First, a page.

This past weekend the Pfister was blessed to host the wedding of Mr. Wiley Norden and Ms. Marissa Mullen. Marissa recently followed her career to Chicago but left her heart in Milwaukee. With the man willing she decided not only to marry in Milwaukee but wanted their big day to contain components specific to the city. Area beer, wines, and cheeses were par for their course and Marissa wanted them to be encompassed within a prominent Milwaukee landmark. When looking at potential locations the Pfister surfaced as a viable option and once dates were nailed down schedules meshed. But Marissa had yet to discover the deep connection her family had with the Pfister Hotel.

The postcard Marissa's great-grandfather sent home in 1938. The Mason Street tower behind the 1893 structure wasn't added until the 1960's.

In the interim Marissa’s mother, Sharon, inherited a treasure trove of family letters and correspondence, some of which were sent to and from the “Old Country.” In their case Sharon’s family were German speakers native to Czechoslovakia. Sharon has yet to learn German so the text itself didn’t tell much of a story. Except, however, one postcard contained an old photograph of the Pfister Hotel, dated 1938. This immediately piqued Sharon’s curiosity, given that her daughter had decided to hold her wedding at the Pfister.

Sharon’s grandfather, Ernest Prager, (therefore the bride’s great-grandfather) owned a wool coat and glove lining company in Czechoslovakia and in the 1930’s began branching the family business beyond Europe. No one is certain why he was in Milwaukee but at the time Milwaukee created more leather garments than anywhere else in the world. It’s likely Mr. Prager was meeting with the Pfister and Vogel Tanning Company to discuss business and stayed in Charles Pfister’s flagship hotel.

As history has revealed the 1930’s in Europe was shaping up to be a bad time and place for those of Jewish heritage to continue to safely raise their families. Mr. Prager could foresee the political winds and started looking for a place to relocate his family. Ernest came to the United States to establish business contacts and begin the process of gradually moving his family to the States. They ended up moving to Gloversville in Upstate New York, and, yes, the town’s name is quite literal. The Prager family moved to where there was an ample supply of gloves requiring imported leather, which became Ernest’s new line of business.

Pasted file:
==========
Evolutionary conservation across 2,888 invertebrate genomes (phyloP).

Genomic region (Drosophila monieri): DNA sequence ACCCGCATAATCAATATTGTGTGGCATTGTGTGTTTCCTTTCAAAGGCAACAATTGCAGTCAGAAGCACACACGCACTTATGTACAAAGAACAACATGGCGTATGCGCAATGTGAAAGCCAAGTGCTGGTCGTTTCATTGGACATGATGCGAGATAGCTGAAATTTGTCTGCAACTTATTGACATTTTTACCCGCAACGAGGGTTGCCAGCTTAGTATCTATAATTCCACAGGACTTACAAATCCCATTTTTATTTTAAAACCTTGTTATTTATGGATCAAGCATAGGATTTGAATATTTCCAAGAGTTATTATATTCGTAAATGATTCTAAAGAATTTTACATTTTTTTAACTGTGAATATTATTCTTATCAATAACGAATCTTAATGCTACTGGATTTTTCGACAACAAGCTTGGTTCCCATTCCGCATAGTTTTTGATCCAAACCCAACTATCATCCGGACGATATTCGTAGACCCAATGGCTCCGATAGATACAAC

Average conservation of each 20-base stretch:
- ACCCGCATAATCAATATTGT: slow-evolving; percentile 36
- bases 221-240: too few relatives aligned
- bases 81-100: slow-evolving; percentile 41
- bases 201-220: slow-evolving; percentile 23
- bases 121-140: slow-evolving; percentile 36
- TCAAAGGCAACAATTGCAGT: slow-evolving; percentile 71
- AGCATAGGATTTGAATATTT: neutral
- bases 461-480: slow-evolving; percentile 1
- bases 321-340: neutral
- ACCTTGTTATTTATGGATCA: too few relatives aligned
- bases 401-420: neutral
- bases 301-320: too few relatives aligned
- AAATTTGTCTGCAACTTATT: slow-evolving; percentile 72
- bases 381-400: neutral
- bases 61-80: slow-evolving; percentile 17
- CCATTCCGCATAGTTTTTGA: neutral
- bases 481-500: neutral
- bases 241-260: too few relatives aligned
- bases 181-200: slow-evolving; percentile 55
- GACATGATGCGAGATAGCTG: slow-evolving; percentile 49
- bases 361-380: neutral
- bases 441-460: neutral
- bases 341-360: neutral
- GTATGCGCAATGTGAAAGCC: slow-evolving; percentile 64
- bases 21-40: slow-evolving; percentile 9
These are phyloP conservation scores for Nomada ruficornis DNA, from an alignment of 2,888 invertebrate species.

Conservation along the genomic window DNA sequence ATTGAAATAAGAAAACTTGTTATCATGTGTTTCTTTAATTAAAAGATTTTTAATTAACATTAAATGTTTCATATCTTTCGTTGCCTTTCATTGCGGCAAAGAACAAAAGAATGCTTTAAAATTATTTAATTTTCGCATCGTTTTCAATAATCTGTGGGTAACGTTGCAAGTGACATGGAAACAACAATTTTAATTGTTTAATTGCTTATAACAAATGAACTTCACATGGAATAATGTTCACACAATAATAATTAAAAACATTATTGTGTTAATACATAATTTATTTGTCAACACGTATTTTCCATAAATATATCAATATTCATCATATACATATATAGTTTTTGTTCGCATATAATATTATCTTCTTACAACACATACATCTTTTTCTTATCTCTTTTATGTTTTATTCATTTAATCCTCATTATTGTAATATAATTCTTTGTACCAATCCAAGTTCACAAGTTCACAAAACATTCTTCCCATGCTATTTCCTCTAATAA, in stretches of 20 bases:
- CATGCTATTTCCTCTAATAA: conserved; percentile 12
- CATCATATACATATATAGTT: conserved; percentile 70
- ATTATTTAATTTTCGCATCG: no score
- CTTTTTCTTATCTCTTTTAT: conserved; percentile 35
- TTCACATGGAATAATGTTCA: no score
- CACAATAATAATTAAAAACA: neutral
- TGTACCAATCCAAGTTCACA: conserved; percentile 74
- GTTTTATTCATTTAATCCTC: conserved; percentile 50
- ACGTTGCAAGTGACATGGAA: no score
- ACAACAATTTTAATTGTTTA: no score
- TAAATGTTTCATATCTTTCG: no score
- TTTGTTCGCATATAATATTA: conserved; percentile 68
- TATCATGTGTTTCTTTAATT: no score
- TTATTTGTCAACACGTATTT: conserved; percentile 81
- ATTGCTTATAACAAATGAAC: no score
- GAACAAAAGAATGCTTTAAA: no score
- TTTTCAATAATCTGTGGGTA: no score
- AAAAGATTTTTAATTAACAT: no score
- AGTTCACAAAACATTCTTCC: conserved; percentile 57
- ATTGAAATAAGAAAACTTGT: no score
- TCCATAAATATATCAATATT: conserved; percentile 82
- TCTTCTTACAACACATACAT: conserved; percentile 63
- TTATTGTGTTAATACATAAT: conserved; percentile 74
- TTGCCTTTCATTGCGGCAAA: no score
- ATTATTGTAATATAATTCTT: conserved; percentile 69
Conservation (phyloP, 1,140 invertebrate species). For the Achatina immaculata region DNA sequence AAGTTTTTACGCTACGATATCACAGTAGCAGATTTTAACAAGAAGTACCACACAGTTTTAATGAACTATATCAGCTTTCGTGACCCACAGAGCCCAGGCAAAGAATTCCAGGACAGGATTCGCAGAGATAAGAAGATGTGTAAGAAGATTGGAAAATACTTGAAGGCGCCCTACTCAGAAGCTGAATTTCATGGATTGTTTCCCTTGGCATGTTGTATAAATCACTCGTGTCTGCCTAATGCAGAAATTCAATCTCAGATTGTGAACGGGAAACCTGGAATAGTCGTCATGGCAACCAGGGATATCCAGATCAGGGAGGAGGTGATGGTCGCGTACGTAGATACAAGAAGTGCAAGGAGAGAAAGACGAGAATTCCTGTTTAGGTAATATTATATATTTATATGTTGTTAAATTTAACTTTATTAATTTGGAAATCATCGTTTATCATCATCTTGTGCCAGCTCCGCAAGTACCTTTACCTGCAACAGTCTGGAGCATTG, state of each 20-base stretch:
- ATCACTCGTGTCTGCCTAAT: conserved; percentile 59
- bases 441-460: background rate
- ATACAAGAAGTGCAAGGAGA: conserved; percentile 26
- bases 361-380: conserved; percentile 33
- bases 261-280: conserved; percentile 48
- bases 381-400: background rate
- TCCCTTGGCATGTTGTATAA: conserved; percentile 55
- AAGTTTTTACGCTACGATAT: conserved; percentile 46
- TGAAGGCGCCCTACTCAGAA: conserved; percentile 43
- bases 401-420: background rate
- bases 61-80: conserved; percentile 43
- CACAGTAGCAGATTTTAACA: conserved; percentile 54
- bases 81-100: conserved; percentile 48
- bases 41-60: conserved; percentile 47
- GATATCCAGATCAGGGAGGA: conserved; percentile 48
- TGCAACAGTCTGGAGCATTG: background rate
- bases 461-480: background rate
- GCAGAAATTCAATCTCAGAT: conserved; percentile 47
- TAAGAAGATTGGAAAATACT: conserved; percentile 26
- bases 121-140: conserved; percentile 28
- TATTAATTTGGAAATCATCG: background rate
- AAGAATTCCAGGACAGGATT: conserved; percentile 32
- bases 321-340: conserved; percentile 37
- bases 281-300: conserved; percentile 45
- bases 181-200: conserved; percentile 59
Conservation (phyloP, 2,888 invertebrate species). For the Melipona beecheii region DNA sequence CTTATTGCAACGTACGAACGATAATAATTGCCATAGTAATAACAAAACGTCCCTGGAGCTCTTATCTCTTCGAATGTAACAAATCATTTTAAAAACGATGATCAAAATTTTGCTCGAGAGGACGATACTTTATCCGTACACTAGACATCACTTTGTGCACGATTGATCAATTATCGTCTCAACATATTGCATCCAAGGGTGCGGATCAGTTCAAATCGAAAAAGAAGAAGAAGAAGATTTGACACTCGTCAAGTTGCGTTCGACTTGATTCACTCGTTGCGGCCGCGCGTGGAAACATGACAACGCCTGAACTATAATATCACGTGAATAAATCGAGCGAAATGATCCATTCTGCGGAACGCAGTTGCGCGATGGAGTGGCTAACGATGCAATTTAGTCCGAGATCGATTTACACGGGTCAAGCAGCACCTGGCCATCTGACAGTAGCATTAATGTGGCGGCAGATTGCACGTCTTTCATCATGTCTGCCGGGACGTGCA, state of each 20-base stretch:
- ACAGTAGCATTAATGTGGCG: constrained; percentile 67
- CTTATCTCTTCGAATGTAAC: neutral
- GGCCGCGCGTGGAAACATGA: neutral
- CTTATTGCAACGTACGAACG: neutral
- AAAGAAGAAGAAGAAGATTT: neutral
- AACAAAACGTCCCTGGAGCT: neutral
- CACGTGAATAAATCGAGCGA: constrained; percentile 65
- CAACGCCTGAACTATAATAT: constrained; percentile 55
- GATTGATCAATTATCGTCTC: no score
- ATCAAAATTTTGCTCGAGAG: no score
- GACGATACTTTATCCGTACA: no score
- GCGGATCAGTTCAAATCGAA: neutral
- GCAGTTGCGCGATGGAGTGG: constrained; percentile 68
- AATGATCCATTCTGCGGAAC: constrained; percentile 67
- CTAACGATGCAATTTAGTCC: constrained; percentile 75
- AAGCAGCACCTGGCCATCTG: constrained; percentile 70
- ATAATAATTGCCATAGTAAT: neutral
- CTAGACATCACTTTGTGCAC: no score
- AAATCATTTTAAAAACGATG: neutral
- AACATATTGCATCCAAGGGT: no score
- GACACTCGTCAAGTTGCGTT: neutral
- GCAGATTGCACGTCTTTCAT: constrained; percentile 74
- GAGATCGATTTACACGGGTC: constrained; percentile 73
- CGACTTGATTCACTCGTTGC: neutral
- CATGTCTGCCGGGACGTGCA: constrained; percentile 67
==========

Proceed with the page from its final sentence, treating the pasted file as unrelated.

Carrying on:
Charles Prager, son of Ernest and Valerie, met his wife Harriet in Gloversville. After marrying in 1947 the couple moved to Milwaukee where they gave birth to three lovely daughters; Sharon (Marissa’s mother), Renee, and Diane. No one quite knows whether Charles realized his father had spent time in our city.

The Pfister of 2011, complete with the rear tower and parking structure installed in the 1960's. The Milwaukee Club sits across Jefferson and behind the photographer is the Federal Building.

So…fast forward to 2011. Ernest Prager’s great-grand daughter Marissa meets Wiley. Wiley is an absolutely suitable suitor and the two decide to marry. Wiley and Marissa choose the Pfister Hotel for the place to invite their families to join together. But they make the decision without being aware that her great-grandfather stayed here decades previous to moving to the U.S. while beginning the process toward citizenship.

Before I get too mired in kismet let me say Happy Thanksgiving to all of you!

L’Chaim!

Thanks to Wiley Norden and Marissa Mullen for allowing us to share in their special day and to Sharon Mullen for telling us her family’s connection with the Grand Dame of the West. Please give a listen on the player below to hear Sharon Mullen tell her family’s story.

 

Serendipity swirls around the Pfister by Ed Makowski

The Unexpectedness of Travel


We're all a-blur of inertia coming from and going...

One can plan all the details of a trip but one can never plan the end result. I spoke with this fella in the Pfister’s Lobby Lounge. His name is Joon and he’s a Chicago native who moonlighted in Milwaukee before moving back home to th’Windy.

This past summer Joon was able to travel all over Europe including a stop in Denmark. Once  in Copenhagen with a friend they roamed around the city, finding the Copenhagen they’d always heard about. But they also stumbled into the Copenhagen where drug dealers protect their turf regardless of how many cuddly green bicycles are parked nearby. Joon lived, without bodily harm, to tell the tale and even kept his beloved camera safe. But why hear me re-tell the story? Click the player below to hear for yourself!

 

 

 

 

Joon Kim at the Lunch Counter by Ed Makowski